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Physics Department

Location: 180-204
Phone: (805) 756-2448
Fax: (805) 756-2435
Email: physics@calpoly.edu
Chair: Karl Saunders

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Physics 121 Week 6

Collisions

"Happy" and "Sad" Balls

Two rubber balls with different coefficients of restitution are used to model both elastic (“Happy” Ball) and inelastic (“Sad” Ball) collisions.

Collisions with Carts

Two Pasco carts are set on a linear track. Their magnets have been arranged so that both elastic and inelastic collisions can be demonstrated. This is a good “Think, Predict, Verify, Explain” opportunity for students, and can be approach qualitatively with “momentum rectangles”

Pendulum Collider

Happy and sad balls are swung into a board at about 45 degrees. The happy ball will knock over the board but the sad ball will not. This is a great demonstration to discuss why cars are designed to crumple in collisions instead of bounce.

Newton's Cradle

5 rigid spheres are suspended next to each other. When one (or some) are pulled outwards and released, they collide with the rest shooting some outwards. Challenge your students by asking why if 2 balls go in, one traveling at twice the velocity can't come out.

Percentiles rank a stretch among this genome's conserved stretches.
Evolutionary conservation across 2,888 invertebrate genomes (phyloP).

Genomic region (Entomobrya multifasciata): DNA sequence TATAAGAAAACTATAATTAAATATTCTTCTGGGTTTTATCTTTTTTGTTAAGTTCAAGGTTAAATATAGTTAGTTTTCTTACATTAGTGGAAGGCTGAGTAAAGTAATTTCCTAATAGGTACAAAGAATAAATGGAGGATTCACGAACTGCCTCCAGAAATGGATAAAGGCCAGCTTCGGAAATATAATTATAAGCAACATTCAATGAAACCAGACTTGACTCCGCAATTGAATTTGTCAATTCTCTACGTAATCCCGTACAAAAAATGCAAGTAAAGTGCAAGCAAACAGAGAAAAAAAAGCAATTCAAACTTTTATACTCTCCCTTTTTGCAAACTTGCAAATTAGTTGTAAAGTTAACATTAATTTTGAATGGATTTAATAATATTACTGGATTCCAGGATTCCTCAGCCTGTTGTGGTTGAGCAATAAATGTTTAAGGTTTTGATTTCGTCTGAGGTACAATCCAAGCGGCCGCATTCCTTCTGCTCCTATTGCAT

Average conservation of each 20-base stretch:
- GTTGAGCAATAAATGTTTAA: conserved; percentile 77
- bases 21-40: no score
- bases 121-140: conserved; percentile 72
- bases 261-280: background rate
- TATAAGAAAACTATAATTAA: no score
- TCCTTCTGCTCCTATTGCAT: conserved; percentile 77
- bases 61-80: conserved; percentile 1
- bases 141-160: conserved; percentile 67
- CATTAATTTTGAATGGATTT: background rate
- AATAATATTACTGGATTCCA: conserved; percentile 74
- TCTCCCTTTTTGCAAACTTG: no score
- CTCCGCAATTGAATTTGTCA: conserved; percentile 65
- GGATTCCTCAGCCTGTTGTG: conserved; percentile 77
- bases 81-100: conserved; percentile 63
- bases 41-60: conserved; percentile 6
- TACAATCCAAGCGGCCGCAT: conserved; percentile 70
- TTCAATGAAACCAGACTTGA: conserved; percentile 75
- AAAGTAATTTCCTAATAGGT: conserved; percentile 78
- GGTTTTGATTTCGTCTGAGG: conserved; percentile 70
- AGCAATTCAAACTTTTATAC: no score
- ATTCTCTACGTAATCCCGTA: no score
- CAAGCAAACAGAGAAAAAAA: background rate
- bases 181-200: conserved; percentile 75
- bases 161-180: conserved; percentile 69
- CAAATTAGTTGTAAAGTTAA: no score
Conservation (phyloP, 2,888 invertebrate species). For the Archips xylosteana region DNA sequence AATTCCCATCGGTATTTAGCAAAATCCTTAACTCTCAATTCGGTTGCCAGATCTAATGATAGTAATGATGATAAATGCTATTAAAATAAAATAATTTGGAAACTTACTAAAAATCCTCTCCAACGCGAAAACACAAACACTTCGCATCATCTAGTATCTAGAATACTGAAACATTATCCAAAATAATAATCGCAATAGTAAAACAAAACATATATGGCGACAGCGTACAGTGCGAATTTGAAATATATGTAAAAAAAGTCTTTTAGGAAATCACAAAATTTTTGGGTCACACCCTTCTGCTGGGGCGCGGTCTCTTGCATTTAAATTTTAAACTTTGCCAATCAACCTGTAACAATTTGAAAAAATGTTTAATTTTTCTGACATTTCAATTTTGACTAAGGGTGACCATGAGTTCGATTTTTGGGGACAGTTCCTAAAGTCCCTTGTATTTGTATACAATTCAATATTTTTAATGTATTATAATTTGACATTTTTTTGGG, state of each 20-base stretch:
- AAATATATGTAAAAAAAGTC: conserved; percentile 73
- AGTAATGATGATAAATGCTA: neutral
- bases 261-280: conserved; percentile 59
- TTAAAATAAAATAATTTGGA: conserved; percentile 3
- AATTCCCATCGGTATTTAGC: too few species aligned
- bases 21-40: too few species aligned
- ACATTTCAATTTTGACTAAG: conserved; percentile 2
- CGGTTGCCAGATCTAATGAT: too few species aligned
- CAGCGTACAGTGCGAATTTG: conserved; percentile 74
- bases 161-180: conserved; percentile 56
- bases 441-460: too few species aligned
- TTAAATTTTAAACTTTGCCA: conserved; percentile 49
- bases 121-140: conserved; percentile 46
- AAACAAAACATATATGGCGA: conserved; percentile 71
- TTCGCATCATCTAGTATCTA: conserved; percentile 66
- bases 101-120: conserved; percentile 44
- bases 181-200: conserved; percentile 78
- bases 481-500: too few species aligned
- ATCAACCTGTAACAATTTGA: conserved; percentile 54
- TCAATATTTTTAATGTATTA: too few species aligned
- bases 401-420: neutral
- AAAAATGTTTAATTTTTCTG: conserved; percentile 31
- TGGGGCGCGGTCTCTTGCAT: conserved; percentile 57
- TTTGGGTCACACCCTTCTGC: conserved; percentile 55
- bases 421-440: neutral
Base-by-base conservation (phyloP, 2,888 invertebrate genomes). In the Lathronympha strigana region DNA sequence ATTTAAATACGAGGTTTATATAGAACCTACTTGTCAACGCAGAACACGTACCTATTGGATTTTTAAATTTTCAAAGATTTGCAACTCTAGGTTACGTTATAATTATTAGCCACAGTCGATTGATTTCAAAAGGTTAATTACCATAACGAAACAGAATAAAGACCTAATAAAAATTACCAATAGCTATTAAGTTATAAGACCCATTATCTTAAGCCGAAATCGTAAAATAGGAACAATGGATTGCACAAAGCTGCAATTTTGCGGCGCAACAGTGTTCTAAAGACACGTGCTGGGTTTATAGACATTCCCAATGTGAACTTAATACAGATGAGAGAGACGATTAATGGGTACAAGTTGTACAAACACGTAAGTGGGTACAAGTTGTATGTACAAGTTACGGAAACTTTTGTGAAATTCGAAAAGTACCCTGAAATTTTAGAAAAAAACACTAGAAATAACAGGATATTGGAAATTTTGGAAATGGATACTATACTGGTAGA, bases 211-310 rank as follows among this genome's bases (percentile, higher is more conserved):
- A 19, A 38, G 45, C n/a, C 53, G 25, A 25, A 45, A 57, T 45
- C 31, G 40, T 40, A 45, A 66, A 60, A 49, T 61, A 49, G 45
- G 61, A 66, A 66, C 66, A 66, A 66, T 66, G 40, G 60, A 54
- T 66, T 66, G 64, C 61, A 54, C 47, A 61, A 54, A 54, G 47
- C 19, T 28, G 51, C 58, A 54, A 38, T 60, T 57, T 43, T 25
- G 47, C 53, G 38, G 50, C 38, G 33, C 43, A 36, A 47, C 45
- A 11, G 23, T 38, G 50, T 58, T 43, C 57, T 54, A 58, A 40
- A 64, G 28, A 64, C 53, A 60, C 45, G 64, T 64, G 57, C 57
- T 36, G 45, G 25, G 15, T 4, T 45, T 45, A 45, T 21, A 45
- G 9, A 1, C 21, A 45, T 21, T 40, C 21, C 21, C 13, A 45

Ballistics Pendulum

After loading the ball bearing with the sponger and shooting it out, you can engage you students in a challenging problem solving situation where they need to determine the launch velocity of the projectile using conservation laws. 

Rebounding Balls

A collection of bouncy balls are stacked on a rod and dropped with the largest ball on the bottom. The top ball will shoot off with significantly more velocity. **Warning** The ball can shoot off quite quickly so wear the safety glasses and aim away from students.

Rebounding Balls II

Same as above, but with a single tennis ball stacked on top of a basketball. Make sure to try and drop it so that it doesn't shoot back towards you after colliding with the floor.

Rebounding Masses

A small mass and large mass on springs are dropped simultaneously on top of each other. The small mass rebounds higher than the initial drop height. Use comparative ratios to allow students to predict a final height.

**Warning** Drop from no higher than ¼ total height.

Impulse

Egg in Sheet

Have students hold sheet vertically but NOT TAUGHT, allowing bottom section to form a little pouch for egg to slide into after contacting sheet. Make sure students hold onto top and bottom tightly. Throw fresh egg as hard as possible at the sheet and it will not break.

**Please provide your own eggs**

Rubber Poppers

A rubber popper (resembling half of a rubber ball) is turned inside out and placed on a hard surface. It exerts a force on the table as it unfolds to give it vertical momentum away from the table.

Fist into Foam

A large piece of foam can be great for discussing impulse and what factors influence how something can change its momentum. Slam your fist into the table with the foam cushion on top of it. Then ask students why the results are much different than if you did not have the foam.

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